By David Minsky
By Nicole Danna
By Sara Ventiera
By Candace West
By Emily Dabau
By Doug Fairall
By Candace West
By Laine Doss
I have only one complaint with La Crêperie I wish it had a better bread (which tastes as if it's been frozen) and that it served sweet rather than salted butter with it.
Quite a few of La Crêperie's customers, it must be said, are older than God. Madame Retty a trim, energetic blond who, it turns out, is actually Canadian (her husband is Breton) tends to them with beatific patience and equanimity. Again and again, she recited the night's mouthwatering specials: moules farcies, baked brie with apples, shrimp Provençale, duck with strawberry sauce, tilapia almandine. And again and again, she got the same dull order: Vegetable soup. Quiche. Or a single entrée that she was obliged to cut up and dish out on two plates. That she did this with unfailing good humor, teasing her regular customers and chiding them about missing out on last week's chicken special, is testament to her saintliness and one reason La Crêperie has stayed in business through thick and thin. Madame's warmth is reflected in her staff, most of whom appear to be French or Canadian. They scurry around happily, chatting fluently in French and English. If you ever were tempted to classify French people as cold or snappish, this is a good place to dispel the myth.
We, of course, were not shy of appetite. We did have those moules farcies ($10.95), delicate little mussels baked in butter and garlic, sprinkled with parsley and breadcrumbs, radiating a divine heat. We had a steaming bowl of onion soup ($6.25), made with a good hearty beef stock and wine, topped with cheese that bubbled over and made a light, edible crust on the side of the pot. We had the aforementioned crepes. And we had, on two separate occasions, a roast chicken special ($18.95) in a rich brown mushroom sauce and the duck with strawberry sauce ($24.95), both served with julienned carrots, crisp French green beans, half a baked tomato dusted with parmesan cheese and bread crumbs, and a couple of perfectly roasted potatoes. Both birds were moist and flavorful, but I recommend the duck particularly. You just don't get duck cooked this way in many American restaurants. The French handle a duck as if it were an everyday dish (as it is, indeed, at La Crêperie, where it offers a canard du jour). Duck is very rich, and it retains a wildness of flavor that our chickens have long since lost there's something of field and lake still embedded in that dark flesh. With its crisp, fatty skin and a fathomless brown sauce, dense with roast duck drippings and sweetened with strawberry fruit, it tastes original, exotic, and homey all at once.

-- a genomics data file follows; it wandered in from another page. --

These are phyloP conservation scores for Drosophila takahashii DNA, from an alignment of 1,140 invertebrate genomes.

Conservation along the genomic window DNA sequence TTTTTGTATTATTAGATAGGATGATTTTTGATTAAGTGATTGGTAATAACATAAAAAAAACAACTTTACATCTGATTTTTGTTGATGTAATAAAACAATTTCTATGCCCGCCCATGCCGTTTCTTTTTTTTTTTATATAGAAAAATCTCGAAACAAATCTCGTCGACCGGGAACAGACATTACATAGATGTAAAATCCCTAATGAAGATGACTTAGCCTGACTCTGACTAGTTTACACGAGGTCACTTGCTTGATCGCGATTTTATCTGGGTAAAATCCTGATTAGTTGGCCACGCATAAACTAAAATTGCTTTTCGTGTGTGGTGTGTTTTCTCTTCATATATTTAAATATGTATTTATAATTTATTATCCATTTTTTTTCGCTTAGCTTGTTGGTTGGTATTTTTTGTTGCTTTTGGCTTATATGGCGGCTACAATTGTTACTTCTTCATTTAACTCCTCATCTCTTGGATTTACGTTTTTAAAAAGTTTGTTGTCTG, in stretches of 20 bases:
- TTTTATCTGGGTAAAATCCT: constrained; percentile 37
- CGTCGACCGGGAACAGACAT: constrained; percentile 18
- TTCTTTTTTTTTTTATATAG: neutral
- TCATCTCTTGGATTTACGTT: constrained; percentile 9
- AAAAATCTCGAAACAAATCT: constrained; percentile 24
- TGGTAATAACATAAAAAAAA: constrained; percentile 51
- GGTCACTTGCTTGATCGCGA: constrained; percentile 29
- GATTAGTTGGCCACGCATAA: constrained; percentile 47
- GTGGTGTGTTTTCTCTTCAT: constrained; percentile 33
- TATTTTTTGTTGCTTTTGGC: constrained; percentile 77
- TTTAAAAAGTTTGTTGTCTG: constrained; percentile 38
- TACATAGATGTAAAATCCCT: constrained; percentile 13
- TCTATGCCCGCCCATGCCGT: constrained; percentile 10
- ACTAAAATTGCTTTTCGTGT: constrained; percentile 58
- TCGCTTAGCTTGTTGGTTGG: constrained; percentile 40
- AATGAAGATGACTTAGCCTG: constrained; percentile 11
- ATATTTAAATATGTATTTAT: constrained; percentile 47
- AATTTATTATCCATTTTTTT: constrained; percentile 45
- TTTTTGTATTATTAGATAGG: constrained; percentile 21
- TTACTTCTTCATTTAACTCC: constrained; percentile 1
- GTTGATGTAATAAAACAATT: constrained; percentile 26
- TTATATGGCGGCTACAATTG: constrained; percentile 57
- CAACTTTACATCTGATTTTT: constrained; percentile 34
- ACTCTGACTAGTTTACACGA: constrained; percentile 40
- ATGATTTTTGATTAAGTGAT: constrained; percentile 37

Oooof! We can really put it away, can't we? We'd have to put off the trout and the frog legs for another visit. But we'd saved room for chocolate mousse ($5.25) and a profiterole with ice cream ($3.25). I'd take a pass on the mousse next time served in a parfait glass, it's foamy and light (I like my mousse thick enough to clog an artery), and it had that lingering flavor of something long refrigerated. We preferred the profiteroles, gorgeously presented on a square plate squiggled with chocolate sauce and dusted with cocoa: two jaunty vanilla ice cream and whipped-cream centers wearing pastry toques and drizzled with melted chocolate.
Nostalgia intact. These were the flavors I remembered.